Court Orders Enforcement of Arkansas Meat Labeling Law – Food and Drugs Act
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- On September 30, 2022, a federal court permanently barred Arkansas from enforcing the provisions of a state law (Arkansas Code § 2-1-305(2),(5),(6) ,(8),(9) and (10)) that would have prevented plaintiff Tofurky from marketing or selling its plant-based meat products in the state under a name using a traditional meat term. (Turtle Island Foods SPC v. Soman, Case No. 4:19-cv-00514).
- The Court, applying the Central Hudson commercial speech doctrine, found that the law did not withstand First Amendment scrutiny. In particular, the Court held that the labeling of Tofurky’s products was not misleading because each product had prominent statements clearly indicating that the product was plant-based and not animal-based. Therefore, the government could not demonstrate that it directly served its stated interest in protecting consumers from false or misleading labelling. Furthermore, the Court held that the ban was more extensive than necessary and amounted to an outright ban on non-misleading speech.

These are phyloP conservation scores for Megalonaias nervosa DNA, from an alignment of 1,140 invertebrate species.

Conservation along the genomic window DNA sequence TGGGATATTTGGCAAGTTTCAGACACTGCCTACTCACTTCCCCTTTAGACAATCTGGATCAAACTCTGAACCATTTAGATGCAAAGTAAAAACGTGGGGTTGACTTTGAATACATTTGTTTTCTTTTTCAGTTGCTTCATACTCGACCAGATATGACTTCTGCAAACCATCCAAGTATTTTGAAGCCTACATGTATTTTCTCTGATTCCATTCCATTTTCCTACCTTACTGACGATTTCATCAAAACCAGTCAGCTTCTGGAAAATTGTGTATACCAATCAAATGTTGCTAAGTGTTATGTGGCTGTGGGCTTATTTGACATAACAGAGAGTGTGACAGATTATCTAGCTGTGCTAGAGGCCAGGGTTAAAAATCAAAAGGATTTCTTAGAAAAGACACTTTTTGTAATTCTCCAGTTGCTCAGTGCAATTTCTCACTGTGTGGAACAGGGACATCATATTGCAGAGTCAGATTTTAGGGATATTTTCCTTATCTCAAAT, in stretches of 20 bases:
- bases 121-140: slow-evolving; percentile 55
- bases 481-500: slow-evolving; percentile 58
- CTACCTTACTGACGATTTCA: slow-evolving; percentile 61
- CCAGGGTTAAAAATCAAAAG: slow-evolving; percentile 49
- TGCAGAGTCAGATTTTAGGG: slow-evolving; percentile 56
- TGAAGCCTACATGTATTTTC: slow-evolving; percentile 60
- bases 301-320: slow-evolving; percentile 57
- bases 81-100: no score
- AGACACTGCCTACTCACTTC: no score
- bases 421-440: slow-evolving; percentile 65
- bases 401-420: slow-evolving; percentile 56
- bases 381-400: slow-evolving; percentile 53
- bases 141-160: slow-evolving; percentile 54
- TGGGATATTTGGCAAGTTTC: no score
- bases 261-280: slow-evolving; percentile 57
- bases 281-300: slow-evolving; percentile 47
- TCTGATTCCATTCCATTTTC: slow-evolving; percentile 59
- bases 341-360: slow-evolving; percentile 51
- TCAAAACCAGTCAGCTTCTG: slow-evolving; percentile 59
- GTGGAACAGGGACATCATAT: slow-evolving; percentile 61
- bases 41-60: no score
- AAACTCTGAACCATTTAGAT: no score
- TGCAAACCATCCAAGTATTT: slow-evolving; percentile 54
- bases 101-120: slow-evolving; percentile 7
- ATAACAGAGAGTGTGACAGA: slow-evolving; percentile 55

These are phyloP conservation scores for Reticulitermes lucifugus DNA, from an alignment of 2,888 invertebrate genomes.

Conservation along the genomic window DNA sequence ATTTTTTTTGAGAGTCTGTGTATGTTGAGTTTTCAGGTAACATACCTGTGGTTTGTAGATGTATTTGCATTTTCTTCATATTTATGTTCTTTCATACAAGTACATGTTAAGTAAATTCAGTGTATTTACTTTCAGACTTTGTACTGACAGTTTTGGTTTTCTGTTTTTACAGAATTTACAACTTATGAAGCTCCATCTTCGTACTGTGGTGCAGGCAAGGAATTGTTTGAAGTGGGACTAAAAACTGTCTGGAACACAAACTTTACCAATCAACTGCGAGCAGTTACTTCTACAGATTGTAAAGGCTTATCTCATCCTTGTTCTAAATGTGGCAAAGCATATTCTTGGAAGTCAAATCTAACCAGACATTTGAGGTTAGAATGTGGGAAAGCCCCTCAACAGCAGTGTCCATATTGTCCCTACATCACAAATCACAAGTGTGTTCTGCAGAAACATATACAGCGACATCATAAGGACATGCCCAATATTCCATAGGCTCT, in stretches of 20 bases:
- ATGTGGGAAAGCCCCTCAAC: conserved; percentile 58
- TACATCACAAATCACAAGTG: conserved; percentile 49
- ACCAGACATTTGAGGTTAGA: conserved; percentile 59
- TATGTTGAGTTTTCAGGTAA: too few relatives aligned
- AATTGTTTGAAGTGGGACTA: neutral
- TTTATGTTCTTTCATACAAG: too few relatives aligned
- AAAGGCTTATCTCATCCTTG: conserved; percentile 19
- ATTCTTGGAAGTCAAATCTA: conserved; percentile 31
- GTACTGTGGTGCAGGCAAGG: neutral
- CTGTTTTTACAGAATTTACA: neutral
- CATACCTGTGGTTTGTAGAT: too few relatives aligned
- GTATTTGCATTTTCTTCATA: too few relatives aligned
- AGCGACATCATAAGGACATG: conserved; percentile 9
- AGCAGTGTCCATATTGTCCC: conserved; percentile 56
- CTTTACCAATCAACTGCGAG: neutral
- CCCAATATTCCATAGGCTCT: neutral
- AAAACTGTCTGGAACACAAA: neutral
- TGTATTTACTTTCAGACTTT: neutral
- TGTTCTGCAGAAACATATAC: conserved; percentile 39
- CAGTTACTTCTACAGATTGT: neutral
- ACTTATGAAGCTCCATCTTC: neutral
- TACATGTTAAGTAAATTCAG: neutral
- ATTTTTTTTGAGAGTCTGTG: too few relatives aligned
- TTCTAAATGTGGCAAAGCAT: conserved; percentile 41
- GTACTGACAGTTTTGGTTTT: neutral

- Notably, while the plaintiff was successful in his constitutional challenge as applied (a challenge to the law as applied in the particular case), the Court dismissed a face challenge to the First Amendment because there might be a set of circumstances in which the law is valid as applied. (that’s to say, if the law applied to a company that did not include claims that its product was plant-based). Nonetheless, the Court’s reasoning makes it clear that enforcement of the law against any company marketing plant-derived meat products with appropriate qualifiers is unconstitutional.
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